Excellent article – Molopanya speaks for all of us. What happened to Mboweni’s promise “there are no holy cows?” SAA, an entire indulgence by ANC politicians, is still in operation and waiting cap in hand for its umpteenth bailout from tax payers’ money.

Maybe we should all just get real.

Liberation movements in Africa come out of the bush and exile into power and start on day 1 to run advanced economies.

They’ve got a huge chip on their shoulders over bad treatment, some of it going back centuries. This is just being human.

Oversight mechanisms have been dismantled because everything to do with the old regime is tainted, and so in comes BEE etc, and out goes the baby with the bathwater.

And suddenly, they must oversee billion rand budgets. They may have had a noble cause in exile, but outside of this single cause there’s no moral code binding them together.

The stalwarts of the struggle still see the moral imperatives, but the new guys? These stalwarts are just old fuddy duddies. Pack it in old man.

And so the result is…. hardly surprising. Large scale looting and self enrichment.

Everyone, including people born way after the struggle ended, claim to be a war veterans because that’s your ultimate licence to loot.

It’s also the reason why Soweto doesn’t have to pay for electricity. It’s payback time.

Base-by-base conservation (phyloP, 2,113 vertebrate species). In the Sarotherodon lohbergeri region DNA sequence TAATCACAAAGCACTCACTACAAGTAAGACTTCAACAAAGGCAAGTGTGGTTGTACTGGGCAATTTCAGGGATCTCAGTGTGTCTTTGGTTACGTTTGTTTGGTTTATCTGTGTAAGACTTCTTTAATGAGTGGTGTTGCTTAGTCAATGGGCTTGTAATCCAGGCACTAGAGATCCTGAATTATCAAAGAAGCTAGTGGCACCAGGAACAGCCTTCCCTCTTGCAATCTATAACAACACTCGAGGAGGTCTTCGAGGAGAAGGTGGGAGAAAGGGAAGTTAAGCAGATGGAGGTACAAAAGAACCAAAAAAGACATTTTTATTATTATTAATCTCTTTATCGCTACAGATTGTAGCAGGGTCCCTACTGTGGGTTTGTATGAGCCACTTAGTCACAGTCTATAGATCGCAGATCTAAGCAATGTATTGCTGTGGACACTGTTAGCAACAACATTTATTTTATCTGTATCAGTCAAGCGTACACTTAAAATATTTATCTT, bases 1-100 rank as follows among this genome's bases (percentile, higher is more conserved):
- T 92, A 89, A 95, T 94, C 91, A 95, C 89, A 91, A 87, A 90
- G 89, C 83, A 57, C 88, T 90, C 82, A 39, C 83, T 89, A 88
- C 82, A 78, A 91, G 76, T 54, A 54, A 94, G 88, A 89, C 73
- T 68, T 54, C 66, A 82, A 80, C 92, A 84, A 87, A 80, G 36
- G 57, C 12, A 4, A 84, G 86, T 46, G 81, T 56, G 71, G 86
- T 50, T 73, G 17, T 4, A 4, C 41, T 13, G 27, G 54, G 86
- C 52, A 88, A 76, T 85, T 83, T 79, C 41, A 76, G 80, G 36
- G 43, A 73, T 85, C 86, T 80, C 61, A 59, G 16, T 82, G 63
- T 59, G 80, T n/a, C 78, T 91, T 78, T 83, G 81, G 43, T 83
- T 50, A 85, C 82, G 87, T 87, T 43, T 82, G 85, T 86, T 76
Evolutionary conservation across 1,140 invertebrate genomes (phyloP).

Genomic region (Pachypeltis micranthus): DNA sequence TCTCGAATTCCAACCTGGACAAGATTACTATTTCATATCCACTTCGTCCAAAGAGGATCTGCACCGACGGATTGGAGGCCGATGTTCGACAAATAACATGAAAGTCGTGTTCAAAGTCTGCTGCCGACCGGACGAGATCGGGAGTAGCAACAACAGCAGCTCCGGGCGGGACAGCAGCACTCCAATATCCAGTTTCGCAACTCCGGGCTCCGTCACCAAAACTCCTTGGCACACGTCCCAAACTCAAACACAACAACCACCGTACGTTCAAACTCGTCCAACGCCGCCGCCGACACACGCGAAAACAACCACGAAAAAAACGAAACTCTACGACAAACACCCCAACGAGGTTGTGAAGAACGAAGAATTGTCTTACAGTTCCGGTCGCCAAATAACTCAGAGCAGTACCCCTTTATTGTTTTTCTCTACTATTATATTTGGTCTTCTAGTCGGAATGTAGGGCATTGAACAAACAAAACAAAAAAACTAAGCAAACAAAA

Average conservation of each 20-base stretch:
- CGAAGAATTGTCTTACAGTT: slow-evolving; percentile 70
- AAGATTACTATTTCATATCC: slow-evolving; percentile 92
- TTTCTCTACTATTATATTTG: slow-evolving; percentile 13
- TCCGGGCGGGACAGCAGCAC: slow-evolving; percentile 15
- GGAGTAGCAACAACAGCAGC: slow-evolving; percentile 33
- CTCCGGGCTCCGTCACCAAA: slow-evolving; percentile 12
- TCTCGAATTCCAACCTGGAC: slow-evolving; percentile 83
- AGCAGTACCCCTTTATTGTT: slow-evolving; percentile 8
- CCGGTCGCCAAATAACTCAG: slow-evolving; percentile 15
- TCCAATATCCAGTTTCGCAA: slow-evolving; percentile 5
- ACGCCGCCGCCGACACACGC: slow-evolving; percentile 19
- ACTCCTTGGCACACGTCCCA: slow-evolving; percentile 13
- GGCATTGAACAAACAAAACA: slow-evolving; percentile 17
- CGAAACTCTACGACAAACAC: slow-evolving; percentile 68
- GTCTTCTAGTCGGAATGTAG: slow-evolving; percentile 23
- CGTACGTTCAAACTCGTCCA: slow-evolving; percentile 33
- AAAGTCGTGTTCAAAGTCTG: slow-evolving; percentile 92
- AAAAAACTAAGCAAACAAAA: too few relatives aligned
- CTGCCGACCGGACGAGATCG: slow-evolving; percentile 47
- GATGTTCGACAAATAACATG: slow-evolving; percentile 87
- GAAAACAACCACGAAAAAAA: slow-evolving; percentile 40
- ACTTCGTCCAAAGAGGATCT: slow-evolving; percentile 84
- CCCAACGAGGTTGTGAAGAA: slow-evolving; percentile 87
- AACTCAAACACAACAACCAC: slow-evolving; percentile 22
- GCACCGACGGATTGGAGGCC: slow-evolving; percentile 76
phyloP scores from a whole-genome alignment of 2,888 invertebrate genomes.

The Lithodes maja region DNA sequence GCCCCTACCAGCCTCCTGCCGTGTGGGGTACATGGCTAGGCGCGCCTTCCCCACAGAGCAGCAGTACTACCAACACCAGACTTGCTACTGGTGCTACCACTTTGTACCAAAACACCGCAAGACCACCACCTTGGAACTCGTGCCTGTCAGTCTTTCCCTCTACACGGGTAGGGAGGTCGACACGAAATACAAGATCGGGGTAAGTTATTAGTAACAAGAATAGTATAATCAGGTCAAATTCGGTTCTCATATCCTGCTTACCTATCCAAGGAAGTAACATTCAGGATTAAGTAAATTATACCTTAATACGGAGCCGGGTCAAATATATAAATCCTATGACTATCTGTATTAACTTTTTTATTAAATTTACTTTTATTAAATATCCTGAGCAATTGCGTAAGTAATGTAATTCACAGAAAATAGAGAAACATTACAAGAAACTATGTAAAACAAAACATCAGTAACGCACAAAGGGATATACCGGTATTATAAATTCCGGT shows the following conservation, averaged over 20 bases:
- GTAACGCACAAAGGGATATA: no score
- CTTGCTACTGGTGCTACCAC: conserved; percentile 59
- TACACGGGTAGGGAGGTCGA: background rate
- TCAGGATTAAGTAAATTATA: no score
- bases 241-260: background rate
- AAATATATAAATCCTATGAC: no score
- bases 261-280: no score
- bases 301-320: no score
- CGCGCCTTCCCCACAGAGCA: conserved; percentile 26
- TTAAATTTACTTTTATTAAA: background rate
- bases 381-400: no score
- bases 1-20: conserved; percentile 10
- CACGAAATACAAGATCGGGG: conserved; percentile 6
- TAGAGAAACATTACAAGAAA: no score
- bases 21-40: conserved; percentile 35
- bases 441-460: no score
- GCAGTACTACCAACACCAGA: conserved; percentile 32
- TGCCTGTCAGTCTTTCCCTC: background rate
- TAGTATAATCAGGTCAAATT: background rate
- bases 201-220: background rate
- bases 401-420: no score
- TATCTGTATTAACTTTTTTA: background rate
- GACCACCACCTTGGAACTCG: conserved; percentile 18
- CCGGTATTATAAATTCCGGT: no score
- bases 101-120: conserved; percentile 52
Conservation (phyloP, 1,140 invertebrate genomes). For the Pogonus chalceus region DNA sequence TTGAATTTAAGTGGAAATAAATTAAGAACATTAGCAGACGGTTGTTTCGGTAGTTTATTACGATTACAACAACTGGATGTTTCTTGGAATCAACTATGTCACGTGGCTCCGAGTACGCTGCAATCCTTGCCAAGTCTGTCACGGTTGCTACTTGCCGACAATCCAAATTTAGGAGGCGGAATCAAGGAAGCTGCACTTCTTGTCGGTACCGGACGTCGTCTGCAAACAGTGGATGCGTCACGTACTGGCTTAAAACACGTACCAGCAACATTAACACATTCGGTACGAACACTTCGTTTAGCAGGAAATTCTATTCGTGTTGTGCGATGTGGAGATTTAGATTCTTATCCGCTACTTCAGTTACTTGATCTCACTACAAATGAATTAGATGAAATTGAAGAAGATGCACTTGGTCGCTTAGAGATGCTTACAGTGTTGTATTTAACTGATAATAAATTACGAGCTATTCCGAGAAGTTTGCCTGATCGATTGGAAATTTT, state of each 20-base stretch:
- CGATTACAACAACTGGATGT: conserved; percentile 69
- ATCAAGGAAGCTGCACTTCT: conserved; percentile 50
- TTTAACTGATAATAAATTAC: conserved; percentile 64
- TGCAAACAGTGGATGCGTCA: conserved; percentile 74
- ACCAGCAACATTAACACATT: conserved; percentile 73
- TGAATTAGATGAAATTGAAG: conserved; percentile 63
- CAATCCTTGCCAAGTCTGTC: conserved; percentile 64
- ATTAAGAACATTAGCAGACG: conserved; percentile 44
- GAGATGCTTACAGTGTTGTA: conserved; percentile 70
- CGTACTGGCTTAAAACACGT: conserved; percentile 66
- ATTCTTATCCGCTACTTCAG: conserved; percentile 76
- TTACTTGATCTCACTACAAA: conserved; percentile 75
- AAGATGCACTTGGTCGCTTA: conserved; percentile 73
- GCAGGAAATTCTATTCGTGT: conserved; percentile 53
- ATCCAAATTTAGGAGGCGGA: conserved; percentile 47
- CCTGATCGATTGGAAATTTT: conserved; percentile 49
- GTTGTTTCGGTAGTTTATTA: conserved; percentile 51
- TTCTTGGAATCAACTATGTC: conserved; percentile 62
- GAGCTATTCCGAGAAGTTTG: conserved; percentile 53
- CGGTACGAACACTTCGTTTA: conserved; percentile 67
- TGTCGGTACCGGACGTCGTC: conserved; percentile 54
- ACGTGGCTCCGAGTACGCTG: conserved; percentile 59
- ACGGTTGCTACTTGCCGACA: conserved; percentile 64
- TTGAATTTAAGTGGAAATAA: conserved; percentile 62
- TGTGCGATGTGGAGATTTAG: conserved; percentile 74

So will all of this come to an end anytime soon? Afraid not.

The opressor was there for a couple of centuries. Don’t bug us until we’ve been at this for a few hundred years too.
Only trick is. It’s only good for about 10 to 15 years before the collapse kicks in.

And that brings us to where we are today.

Excellent summary! You’ve just summed up the entire history of post-colonial Africa. The colonial era only ended here in 1994, hence our death is taking place later than the others

Poisonous politics? Naa,

Let’s face it, voters in SA just aren’t fit to vote.

You could draw them a picture, sing them song, preach sermons in the street about the fiscal cliff we’re facing. It won’t resonate. Deficits and state debt defaults are distant colonial affairs. These people live day to day, hand to mouth which is why lunch boxes, free t-shirts and liberation stories have voter impact while the bigger picture doesn’t.

All surveys conducted so far on voter sentiment reflects that while they understand the deterioration of their purchasing power, lack of employment and corruption in government, they still believe the ANC is best placed to fix this.